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Viking metal from Norway is here right on this very album. Real Viking metal that is, meaning a subgenre of black metal. Sure, Amon Amarth and some Ensiferum are all fine and well but it is not Viking metal to me. A predominant lyrical theme does not make a band such. Furthurmore, even just being a Scandinavian black metal band that does an album with lyrics about Norse mythology and the like still does not satisfy the requirement to be deemed Viking metal. If you need an example of this pronouncement then go listen to Natteferd by Ragnarok. It's got the lyrics, the obvious band name but the album doesn't really conjure anything up that reminds you of the world of the Norseman does it? Ah-ha! (The exclamation not the pop band despite the fact that they hail from Norway too and no, they are not Viking music either and besides they're spelled differently but now that this parenthesized reminder to the hypothetically possible misinformed is in danger of growing into a serpentine run-on sentence of epic proportions that no man Norse or otherwise has ever seen, I better get back to Enslaved and make my point-and quick!).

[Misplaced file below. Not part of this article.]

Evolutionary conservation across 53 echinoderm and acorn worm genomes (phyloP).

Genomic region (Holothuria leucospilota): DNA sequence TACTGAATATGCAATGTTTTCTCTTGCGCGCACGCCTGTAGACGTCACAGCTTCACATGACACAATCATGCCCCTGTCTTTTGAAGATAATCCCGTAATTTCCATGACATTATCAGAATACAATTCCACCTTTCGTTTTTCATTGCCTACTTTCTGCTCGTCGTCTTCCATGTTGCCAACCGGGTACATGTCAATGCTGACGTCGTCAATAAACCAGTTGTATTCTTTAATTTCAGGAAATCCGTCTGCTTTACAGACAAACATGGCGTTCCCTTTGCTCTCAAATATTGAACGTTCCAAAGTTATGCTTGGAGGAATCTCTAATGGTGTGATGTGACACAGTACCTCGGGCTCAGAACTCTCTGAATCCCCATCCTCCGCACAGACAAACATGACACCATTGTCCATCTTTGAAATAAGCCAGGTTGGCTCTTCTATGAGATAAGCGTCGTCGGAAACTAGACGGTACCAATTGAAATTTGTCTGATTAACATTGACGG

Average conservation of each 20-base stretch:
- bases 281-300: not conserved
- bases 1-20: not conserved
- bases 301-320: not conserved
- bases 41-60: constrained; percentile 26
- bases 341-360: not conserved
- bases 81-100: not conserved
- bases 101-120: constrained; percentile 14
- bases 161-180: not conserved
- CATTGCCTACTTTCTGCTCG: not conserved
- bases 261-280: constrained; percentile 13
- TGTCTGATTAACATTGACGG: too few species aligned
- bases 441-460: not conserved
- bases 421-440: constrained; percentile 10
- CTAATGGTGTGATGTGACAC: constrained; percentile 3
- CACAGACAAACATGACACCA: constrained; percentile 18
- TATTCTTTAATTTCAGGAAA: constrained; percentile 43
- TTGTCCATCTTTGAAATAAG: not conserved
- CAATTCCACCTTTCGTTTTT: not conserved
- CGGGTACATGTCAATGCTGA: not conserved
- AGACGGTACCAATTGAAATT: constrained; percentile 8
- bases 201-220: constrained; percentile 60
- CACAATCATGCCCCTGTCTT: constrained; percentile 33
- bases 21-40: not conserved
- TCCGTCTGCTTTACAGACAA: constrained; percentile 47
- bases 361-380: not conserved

Wait..but you see, there was actually a point there to be made with that about Vikingligr Veldi. Because that's what this album is like: the musical equivalent of a run-on. It willingly provides more information than you needed or would ever get about a given subject than you thought you knew was possible and without being able to take a breath. It's elongation is crafted with enough grace that after you hear enough you realize you are viewing the serpent at a segment. But for me, the information was not more than I needed. I still can't get enough of this record.